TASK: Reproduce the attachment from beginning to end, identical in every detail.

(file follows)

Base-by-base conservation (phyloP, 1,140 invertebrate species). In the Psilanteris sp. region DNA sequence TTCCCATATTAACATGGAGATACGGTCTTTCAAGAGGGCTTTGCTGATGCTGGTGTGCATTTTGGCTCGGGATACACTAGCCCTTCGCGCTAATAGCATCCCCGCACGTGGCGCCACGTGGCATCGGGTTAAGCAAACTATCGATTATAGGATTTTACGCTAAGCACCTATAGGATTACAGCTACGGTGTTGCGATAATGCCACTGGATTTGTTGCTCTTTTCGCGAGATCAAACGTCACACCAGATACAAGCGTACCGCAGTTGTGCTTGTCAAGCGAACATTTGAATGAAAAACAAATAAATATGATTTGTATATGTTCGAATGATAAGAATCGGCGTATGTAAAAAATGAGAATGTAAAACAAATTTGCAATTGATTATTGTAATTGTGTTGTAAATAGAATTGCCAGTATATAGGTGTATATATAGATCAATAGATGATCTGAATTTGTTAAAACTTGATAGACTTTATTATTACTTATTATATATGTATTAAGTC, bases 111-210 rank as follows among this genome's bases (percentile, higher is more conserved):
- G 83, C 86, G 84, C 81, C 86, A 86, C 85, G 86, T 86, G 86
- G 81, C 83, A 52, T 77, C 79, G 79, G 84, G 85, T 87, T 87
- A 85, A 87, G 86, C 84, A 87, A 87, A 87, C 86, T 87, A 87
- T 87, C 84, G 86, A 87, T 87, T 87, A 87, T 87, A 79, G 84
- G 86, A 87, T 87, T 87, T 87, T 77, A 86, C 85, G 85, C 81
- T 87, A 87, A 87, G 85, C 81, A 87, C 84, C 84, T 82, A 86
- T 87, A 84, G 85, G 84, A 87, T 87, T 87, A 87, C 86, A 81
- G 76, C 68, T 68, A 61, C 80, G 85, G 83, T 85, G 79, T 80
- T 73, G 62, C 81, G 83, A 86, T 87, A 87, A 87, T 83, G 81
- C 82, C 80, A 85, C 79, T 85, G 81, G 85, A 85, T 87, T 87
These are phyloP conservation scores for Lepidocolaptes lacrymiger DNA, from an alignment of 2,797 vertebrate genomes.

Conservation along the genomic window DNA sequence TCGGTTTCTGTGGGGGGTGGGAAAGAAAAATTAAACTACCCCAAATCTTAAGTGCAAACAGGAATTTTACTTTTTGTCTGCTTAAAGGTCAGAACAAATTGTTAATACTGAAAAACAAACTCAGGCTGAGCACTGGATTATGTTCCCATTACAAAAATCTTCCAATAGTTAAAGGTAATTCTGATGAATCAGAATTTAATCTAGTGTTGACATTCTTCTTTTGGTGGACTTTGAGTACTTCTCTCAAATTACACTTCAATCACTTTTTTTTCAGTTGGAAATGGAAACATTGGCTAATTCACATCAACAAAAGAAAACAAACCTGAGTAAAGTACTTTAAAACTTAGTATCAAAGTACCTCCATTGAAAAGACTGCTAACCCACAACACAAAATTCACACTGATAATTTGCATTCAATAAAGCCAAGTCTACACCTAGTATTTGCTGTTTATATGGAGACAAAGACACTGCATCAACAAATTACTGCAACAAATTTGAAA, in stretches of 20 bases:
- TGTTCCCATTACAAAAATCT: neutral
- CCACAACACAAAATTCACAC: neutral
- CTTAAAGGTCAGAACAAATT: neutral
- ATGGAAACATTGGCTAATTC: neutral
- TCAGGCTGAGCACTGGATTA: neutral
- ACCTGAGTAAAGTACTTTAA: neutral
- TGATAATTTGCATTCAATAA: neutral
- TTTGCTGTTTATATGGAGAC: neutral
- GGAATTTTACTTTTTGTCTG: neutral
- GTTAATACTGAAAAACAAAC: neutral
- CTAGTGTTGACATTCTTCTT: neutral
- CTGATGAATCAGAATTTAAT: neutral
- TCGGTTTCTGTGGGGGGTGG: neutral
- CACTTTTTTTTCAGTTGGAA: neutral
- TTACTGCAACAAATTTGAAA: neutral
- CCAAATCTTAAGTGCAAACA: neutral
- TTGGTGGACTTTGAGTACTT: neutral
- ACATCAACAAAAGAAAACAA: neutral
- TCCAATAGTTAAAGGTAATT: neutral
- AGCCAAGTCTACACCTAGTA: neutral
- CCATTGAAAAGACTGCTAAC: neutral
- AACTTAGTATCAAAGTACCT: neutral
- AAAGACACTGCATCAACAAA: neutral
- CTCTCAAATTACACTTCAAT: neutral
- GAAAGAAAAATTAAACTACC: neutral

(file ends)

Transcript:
Base-by-base conservation (phyloP, 1,140 invertebrate species). In the Psilanteris sp. region DNA sequence TTCCCATATTAACATGGAGATACGGTCTTTCAAGAGGGCTTTGCTGATGCTGGTGTGCATTTTGGCTCGGGATACACTAGCCCTTCGCGCTAATAGCATCCCCGCACGTGGCGCCACGTGGCATCGGGTTAAGCAAACTATCGATTATAGGATTTTACGCTAAGCACCTATAGGATTACAGCTACGGTGTTGCGATAATGCCACTGGATTTGTTGCTCTTTTCGCGAGATCAAACGTCACACCAGATACAAGCGTACCGCAGTTGTGCTTGTCAAGCGAACATTTGAATGAAAAACAAATAAATATGATTTGTATATGTTCGAATGATAAGAATCGGCGTATGTAAAAAATGAGAATGTAAAACAAATTTGCAATTGATTATTGTAATTGTGTTGTAAATAGAATTGCCAGTATATAGGTGTATATATAGATCAATAGATGATCTGAATTTGTTAAAACTTGATAGACTTTATTATTACTTATTATATATGTATTAAGTC, bases 111-210 rank as follows among this genome's bases (percentile, higher is more conserved):
- G 83, C 86, G 84, C 81, C 86, A 86, C 85, G 86, T 86, G 86
- G 81, C 83, A 52, T 77, C 79, G 79, G 84, G 85, T 87, T 87
- A 85, A 87, G 86, C 84, A 87, A 87, A 87, C 86, T 87, A 87
- T 87, C 84, G 86, A 87, T 87, T 87, A 87, T 87, A 79, G 84
- G 86, A 87, T 87, T 87, T 87, T 77, A 86, C 85, G 85, C 81
- T 87, A 87, A 87, G 85, C 81, A 87, C 84, C 84, T 82, A 86
- T 87, A 84, G 85, G 84, A 87, T 87, T 87, A 87, C 86, A 81
- G 76, C 68, T 68, A 61, C 80, G 85, G 83, T 85, G 79, T 80
- T 73, G 62, C 81, G 83, A 86, T 87, A 87, A 87, T 83, G 81
- C 82, C 80, A 85, C 79, T 85, G 81, G 85, A 85, T 87, T 87
These are phyloP conservation scores for Lepidocolaptes lacrymiger DNA, from an alignment of 2,797 vertebrate genomes.

Conservation along the genomic window DNA sequence TCGGTTTCTGTGGGGGGTGGGAAAGAAAAATTAAACTACCCCAAATCTTAAGTGCAAACAGGAATTTTACTTTTTGTCTGCTTAAAGGTCAGAACAAATTGTTAATACTGAAAAACAAACTCAGGCTGAGCACTGGATTATGTTCCCATTACAAAAATCTTCCAATAGTTAAAGGTAATTCTGATGAATCAGAATTTAATCTAGTGTTGACATTCTTCTTTTGGTGGACTTTGAGTACTTCTCTCAAATTACACTTCAATCACTTTTTTTTCAGTTGGAAATGGAAACATTGGCTAATTCACATCAACAAAAGAAAACAAACCTGAGTAAAGTACTTTAAAACTTAGTATCAAAGTACCTCCATTGAAAAGACTGCTAACCCACAACACAAAATTCACACTGATAATTTGCATTCAATAAAGCCAAGTCTACACCTAGTATTTGCTGTTTATATGGAGACAAAGACACTGCATCAACAAATTACTGCAACAAATTTGAAA, in stretches of 20 bases:
- TGTTCCCATTACAAAAATCT: neutral
- CCACAACACAAAATTCACAC: neutral
- CTTAAAGGTCAGAACAAATT: neutral
- ATGGAAACATTGGCTAATTC: neutral
- TCAGGCTGAGCACTGGATTA: neutral
- ACCTGAGTAAAGTACTTTAA: neutral
- TGATAATTTGCATTCAATAA: neutral
- TTTGCTGTTTATATGGAGAC: neutral
- GGAATTTTACTTTTTGTCTG: neutral
- GTTAATACTGAAAAACAAAC: neutral
- CTAGTGTTGACATTCTTCTT: neutral
- CTGATGAATCAGAATTTAAT: neutral
- TCGGTTTCTGTGGGGGGTGG: neutral
- CACTTTTTTTTCAGTTGGAA: neutral
- TTACTGCAACAAATTTGAAA: neutral
- CCAAATCTTAAGTGCAAACA: neutral
- TTGGTGGACTTTGAGTACTT: neutral
- ACATCAACAAAAGAAAACAA: neutral
- TCCAATAGTTAAAGGTAATT: neutral
- AGCCAAGTCTACACCTAGTA: neutral
- CCATTGAAAAGACTGCTAAC: neutral
- AACTTAGTATCAAAGTACCT: neutral
- AAAGACACTGCATCAACAAA: neutral
- CTCTCAAATTACACTTCAAT: neutral
- GAAAGAAAAATTAAACTACC: neutral